The 6’3″ Canadian is nearing the end of his career and is one of the most notorious names in ice hockey due to his multiple NHL suspensions.
The enforcer has featured in 57 NHL games but only managed to tally up three points, playing no more than eight minutes in a single game.
The majority of Gillies’ career has been spent in the minor leagues in North America – or, more specifically, in the penalty box.
The feared fighter boasts an impressive résumé having gone toe-to-toe with just about every tough guy who’s ever laced up a pair of skates, including multiple bouts with Nottingham Panthers’ enforcer Cam Janssen.
Social media has been rife with rumours that Braehead are interested in bringing Gillies across the Atlantic, but is he really the missing piece of Clan’s title contention puzzle?
Travis Hughes, editor of SBNation.com, wrote in an 2014 article: “Trevor Gillies does not belong in professional hockey. He is not an effective hockey player, but he is a danger to his opponents.”
The 2014/15 Elite League season was one where the Clan had arguably their most physical team ever and missed out on a championship by a single point.
Many looked to point fingers and believed that the downfall of this side was they were too aggressive.
Last year saw a much more reserved approach and the team finished in third place – five points off top spot.
Others argued that had the team had a Fitzgerald-esque (Zack Fitzgerald) player, the Clan would’ve been able to clinch the title.
With a guy like Trevor Gillies, teams know exactly what they’re getting – a forward who’s played over 800 professional hockey games and scored less than 20 goals.
He’s made a career out of smashing heads on the ice (quite literally – it earned him a twelve game ban in the AHL) and is a guy that people would pay money to see.
Who wouldn’t want to go and see their team play while their ‘goon’ runs around beating everyone up? You would much rather your team beat everybody up than being on the flip side.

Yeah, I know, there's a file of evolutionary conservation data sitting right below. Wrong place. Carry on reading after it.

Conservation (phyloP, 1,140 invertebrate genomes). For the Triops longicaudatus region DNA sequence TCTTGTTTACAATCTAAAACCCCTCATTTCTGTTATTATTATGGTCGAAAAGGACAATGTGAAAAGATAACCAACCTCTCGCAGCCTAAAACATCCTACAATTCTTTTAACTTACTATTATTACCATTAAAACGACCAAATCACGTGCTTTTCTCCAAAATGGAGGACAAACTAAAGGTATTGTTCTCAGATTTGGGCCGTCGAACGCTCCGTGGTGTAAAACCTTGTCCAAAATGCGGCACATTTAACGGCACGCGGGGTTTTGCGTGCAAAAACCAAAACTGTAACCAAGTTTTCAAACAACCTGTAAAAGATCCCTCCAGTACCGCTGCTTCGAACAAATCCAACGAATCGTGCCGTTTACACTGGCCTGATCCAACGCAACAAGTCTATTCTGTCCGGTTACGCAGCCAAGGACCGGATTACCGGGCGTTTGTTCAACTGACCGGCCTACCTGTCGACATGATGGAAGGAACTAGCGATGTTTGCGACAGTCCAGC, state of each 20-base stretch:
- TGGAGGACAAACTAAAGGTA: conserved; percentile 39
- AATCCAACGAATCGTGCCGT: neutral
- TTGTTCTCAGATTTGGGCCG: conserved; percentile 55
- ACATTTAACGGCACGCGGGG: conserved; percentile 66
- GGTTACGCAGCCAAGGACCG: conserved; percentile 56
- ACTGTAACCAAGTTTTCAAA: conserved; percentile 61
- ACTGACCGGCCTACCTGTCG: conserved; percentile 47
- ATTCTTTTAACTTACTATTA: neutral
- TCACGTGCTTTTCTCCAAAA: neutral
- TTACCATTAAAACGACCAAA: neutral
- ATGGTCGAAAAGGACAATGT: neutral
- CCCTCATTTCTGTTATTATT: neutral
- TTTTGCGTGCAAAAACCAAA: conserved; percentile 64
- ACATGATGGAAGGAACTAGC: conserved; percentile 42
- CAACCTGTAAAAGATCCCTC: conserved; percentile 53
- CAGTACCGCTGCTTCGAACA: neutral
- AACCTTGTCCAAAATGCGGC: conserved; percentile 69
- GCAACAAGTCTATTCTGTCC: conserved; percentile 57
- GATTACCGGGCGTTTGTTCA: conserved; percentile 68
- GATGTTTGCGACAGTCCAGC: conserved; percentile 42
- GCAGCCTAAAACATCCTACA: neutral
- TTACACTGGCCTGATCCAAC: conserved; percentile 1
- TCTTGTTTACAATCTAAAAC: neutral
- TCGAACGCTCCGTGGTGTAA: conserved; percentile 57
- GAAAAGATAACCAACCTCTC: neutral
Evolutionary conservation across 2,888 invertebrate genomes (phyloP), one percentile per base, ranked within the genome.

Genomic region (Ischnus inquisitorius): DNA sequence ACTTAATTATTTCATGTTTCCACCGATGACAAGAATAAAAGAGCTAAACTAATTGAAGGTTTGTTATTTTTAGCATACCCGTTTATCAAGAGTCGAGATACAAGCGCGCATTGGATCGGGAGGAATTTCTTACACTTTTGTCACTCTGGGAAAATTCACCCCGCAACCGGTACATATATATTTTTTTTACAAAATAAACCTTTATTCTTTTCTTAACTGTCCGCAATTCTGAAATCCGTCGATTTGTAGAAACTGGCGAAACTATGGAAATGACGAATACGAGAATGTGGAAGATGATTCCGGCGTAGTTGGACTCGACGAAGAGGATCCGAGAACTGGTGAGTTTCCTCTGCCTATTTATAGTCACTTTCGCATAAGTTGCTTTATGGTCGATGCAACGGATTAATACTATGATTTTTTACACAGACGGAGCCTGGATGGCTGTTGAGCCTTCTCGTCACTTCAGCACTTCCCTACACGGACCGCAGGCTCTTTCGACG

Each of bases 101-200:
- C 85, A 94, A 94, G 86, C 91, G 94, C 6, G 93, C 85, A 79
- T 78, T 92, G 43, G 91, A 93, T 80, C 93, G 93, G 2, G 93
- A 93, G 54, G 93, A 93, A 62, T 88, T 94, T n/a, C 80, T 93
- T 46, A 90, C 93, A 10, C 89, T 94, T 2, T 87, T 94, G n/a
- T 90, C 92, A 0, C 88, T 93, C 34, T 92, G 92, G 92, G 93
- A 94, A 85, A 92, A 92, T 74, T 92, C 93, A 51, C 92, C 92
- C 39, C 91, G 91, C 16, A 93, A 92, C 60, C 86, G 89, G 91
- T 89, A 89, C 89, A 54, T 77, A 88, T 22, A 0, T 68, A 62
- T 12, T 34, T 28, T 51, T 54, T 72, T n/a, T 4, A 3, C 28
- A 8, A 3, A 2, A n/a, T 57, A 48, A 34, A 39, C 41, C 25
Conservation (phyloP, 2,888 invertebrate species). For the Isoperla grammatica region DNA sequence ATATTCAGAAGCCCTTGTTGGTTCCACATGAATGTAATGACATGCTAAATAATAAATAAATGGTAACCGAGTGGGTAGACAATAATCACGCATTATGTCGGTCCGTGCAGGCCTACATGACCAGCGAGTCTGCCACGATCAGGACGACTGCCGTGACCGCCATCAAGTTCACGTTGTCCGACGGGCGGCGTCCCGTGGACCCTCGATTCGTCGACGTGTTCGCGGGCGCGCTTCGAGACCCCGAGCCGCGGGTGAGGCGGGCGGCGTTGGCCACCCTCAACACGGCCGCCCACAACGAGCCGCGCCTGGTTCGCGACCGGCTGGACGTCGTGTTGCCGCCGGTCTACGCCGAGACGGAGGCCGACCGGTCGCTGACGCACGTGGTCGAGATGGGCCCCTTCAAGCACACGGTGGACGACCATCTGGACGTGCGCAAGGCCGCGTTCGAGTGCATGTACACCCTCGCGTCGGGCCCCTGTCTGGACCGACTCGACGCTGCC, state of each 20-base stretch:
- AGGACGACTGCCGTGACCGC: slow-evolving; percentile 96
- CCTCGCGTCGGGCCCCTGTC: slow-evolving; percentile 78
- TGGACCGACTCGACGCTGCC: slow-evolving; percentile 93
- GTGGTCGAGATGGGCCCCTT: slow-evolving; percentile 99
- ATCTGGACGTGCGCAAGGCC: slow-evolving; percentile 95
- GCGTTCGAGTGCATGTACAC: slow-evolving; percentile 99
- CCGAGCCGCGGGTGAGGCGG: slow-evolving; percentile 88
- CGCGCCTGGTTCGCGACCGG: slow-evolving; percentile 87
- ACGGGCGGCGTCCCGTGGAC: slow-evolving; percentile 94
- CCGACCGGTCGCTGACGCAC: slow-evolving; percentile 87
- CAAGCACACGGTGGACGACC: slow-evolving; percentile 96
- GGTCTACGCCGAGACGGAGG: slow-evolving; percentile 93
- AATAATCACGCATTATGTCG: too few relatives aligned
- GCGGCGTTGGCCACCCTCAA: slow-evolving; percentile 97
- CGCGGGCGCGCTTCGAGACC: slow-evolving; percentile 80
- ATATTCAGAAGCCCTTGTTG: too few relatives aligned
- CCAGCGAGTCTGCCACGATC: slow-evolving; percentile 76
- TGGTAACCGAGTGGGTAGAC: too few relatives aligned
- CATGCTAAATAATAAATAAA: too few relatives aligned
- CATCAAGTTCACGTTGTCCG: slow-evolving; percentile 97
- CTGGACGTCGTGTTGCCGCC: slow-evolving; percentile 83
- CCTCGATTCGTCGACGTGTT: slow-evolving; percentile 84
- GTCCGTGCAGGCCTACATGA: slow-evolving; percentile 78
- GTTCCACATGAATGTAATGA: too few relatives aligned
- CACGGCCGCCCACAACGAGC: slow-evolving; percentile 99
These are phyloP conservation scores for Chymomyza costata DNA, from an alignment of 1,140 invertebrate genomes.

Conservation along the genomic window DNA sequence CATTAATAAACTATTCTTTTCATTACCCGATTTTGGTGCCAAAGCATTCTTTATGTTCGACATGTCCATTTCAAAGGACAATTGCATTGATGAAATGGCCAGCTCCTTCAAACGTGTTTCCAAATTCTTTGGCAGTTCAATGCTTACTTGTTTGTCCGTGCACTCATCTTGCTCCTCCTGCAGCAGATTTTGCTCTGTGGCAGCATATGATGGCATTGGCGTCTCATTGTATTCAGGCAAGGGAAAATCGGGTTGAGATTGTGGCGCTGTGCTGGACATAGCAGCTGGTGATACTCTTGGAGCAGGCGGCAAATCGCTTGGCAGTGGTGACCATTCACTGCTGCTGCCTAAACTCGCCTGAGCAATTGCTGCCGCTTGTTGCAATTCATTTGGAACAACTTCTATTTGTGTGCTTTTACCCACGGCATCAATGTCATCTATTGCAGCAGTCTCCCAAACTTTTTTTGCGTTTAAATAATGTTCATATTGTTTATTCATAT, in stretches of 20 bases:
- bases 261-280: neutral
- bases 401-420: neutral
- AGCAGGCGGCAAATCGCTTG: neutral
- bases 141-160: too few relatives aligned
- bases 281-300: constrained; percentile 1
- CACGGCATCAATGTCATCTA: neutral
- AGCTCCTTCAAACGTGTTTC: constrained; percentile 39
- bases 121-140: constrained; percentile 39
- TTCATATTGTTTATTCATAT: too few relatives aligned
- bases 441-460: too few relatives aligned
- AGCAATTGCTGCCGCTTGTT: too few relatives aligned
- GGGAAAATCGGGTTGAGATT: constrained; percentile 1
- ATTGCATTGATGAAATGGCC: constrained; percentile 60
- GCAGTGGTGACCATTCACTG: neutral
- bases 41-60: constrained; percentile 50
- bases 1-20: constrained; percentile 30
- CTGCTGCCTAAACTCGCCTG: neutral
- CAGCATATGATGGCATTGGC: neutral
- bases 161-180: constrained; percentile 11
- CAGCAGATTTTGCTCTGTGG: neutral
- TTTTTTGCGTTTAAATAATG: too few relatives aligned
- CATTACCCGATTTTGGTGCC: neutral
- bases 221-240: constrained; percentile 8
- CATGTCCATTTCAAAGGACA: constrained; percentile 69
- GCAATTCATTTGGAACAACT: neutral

These guys are unique attractions in our sport.
However, in the modern day players need to be more than one dimensional which is largely why enforcers are gradually being shunned.
Players like Fitzgerald or Matt Nickerson get the crowd going, become fan favourites and have opponents shaking in their skates, but at the same time they know how to play the game of hockey.
They’ve adapted their game throughout their careers and have the ability to both play and fight – Trevor Gillies does not appear to have that ability.
Playing for the South Carolina Stingrays in the ECHL last year, the forward only managed to score two points in 46 games.
Compare that to Kevin Westgarth who ended his career with the Belfast Giants. His final season in the NHL saw him tally seven points in 36 games.
After moving to Belfast Westgarth was mocked by Elite League fans for his career going downhill.
Despite being one of the best enforcers of our generation, he scored almost a point every two games for the Giants.
A warrior on the ice, Westgarth demonstrated that he was able to put up points and play a bit of hockey.
As the Elite League gets tougher and tougher, teams need guys who have the ability to step up to the plate when things get physical.
A fine balance is needed between players who can out-skill and out muscle their opponents, but it leaves a lot to the imagination to think that Trevor Gillies would be the answer to Braehead’s title aspirations.
Attendances are already soaring and bums are already on seats, so it will be interesting to see how the Clan assemble their roster ahead of the 2016/17 season.
Will they look to utilise having an out-and-out goon on their roster, or will they continue to try and have a best of both approach?